Happy New Year!
Taking a break over the holidays, so I asked Colin Brown, finisher of two fine books this year, if he could fill in. I hope it will be more interesting to get some views other than Suprada and myself. Colin was kind enough to provide two posts, one about each of the books he had created. Today is part I of the two-part post.
SoFoBoMo2016: the first book
Matthew Schmidt asked me to write a blog post about the two books I produced for this year’s Solo Photo Book Month. Ordinarily, I don’t really enjoy writing about my own work, but in this instance I thought that doing so might be informative for others, some of whom may not have dipped their toes into the inviting waters of SoFoBoMo yet.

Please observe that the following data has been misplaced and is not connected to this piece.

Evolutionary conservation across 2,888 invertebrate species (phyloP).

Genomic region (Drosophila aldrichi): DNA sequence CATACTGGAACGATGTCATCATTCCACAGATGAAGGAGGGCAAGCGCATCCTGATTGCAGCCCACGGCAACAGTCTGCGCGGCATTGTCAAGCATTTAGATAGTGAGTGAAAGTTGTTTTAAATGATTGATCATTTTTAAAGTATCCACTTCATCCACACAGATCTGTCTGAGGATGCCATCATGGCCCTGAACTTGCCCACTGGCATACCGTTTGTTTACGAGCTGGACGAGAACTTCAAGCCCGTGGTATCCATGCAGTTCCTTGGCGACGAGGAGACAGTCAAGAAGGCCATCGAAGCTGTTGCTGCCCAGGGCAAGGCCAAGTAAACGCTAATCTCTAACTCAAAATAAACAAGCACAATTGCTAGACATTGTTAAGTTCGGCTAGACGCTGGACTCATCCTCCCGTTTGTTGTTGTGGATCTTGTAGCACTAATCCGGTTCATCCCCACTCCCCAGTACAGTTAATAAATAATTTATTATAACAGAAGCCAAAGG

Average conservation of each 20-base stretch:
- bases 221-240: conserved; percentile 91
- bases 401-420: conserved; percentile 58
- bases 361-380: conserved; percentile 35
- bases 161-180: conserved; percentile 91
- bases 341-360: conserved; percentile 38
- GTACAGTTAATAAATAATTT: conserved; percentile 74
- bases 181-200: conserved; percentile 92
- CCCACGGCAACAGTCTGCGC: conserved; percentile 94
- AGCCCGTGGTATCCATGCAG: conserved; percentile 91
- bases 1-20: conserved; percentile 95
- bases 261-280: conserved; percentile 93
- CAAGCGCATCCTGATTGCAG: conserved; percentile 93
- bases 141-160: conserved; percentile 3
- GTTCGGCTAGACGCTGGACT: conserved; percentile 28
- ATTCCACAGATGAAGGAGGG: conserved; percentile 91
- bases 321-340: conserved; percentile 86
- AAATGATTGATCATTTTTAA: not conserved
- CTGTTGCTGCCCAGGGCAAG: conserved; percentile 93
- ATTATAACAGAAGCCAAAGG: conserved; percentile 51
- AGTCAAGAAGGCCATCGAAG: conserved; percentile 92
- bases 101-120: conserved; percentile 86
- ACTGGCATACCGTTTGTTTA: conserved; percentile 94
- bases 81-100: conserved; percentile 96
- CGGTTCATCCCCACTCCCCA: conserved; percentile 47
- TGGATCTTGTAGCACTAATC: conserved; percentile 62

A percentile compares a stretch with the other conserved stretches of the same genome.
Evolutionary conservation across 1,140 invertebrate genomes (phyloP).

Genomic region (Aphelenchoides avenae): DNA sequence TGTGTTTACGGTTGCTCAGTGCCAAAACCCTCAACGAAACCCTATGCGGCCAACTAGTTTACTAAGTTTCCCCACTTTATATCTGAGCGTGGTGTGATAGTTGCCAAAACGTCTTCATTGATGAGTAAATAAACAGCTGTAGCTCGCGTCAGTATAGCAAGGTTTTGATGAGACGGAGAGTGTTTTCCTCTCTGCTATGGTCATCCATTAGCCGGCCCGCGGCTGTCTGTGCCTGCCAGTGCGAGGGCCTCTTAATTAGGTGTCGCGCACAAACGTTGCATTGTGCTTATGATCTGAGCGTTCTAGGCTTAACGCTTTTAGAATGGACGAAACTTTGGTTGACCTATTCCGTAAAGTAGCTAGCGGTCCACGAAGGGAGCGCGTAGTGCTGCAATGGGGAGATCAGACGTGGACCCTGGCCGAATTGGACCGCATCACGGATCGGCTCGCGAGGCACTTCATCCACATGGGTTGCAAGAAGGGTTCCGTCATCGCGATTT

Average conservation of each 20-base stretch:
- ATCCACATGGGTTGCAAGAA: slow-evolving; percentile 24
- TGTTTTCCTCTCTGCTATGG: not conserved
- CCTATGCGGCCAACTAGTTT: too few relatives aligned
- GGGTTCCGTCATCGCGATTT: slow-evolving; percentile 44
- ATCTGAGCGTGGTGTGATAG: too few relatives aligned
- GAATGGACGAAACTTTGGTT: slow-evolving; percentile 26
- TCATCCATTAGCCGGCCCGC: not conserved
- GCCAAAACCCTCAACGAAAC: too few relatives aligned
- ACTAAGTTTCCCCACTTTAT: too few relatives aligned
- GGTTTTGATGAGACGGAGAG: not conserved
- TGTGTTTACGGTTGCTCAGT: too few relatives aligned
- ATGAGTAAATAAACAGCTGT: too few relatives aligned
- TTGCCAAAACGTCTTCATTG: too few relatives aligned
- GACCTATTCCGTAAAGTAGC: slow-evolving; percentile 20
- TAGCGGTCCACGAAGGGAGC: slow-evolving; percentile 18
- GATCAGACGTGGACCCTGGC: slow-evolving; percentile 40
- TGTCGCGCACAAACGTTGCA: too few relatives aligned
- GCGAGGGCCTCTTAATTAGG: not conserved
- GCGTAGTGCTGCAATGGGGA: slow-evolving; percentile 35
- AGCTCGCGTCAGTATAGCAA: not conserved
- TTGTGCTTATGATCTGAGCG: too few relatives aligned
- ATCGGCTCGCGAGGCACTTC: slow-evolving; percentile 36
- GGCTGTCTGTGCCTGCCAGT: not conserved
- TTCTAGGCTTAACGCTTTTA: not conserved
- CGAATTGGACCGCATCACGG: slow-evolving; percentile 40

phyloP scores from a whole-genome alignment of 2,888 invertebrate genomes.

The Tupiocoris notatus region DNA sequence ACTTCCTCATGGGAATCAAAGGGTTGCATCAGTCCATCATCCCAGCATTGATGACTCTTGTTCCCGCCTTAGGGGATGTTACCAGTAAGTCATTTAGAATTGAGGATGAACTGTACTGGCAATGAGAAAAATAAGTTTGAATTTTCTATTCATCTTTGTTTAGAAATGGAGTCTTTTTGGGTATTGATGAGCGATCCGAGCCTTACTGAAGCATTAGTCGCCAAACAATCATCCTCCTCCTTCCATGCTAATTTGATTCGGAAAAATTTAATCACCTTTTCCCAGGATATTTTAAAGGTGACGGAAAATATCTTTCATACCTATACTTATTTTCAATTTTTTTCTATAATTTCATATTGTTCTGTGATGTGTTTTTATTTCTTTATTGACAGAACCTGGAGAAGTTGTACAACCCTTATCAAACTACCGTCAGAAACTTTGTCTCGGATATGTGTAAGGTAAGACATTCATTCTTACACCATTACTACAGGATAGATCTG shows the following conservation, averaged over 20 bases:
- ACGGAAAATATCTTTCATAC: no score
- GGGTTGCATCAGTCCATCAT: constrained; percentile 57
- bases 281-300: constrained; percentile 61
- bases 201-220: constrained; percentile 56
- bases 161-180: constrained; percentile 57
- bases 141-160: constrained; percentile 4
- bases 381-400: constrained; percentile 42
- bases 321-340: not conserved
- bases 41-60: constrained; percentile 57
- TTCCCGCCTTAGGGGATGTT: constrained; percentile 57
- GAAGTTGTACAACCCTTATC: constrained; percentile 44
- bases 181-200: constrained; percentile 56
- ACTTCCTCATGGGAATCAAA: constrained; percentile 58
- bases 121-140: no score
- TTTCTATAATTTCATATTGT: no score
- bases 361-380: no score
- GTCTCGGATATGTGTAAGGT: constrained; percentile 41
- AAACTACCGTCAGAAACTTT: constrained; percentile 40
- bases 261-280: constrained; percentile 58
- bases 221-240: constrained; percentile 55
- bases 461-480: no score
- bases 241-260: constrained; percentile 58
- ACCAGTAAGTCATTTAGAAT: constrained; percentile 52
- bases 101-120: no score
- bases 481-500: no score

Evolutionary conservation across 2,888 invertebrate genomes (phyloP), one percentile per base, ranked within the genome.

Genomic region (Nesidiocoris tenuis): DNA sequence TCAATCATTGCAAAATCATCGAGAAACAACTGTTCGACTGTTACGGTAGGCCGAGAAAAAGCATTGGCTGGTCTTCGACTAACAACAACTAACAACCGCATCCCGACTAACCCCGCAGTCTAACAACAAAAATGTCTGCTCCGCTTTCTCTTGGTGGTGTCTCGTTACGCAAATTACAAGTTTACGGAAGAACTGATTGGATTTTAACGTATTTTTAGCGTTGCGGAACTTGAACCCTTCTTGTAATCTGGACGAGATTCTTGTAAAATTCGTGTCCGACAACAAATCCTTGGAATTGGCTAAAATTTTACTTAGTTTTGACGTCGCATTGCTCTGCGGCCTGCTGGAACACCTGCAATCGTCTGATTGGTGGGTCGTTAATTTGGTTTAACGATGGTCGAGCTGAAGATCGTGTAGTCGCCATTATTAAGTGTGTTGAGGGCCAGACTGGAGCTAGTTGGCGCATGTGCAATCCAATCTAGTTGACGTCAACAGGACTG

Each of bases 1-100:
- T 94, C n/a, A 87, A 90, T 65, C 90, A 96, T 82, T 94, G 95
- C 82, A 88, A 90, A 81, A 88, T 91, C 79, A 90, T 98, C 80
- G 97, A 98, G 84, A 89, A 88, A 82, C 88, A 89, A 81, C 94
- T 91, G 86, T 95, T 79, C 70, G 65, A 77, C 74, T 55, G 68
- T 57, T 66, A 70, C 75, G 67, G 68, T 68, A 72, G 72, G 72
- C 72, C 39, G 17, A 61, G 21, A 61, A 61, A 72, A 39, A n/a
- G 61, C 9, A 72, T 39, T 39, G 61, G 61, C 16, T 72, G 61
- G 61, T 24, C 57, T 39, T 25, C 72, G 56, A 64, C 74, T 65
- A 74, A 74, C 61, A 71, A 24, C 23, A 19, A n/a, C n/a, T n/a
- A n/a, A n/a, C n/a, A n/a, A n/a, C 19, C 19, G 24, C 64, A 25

Because my two books look quite different from each other I have decided to write about each one separately. This post covers the first book.
The making of too close to being far away from everything
The title came before the photographs. I liked its contrary nature, the way in which it juxtaposed ‘close’ and ‘far away’. It would allow me to approach my project in psychological terms, meaning that I would be able to take photographs of whatever interested me at the time a camera was in my hands. This is a method of working that has served me well on previous projects. I am not a genre photographer. I like variety and see no reason why various forms of photography should not be used in the same book.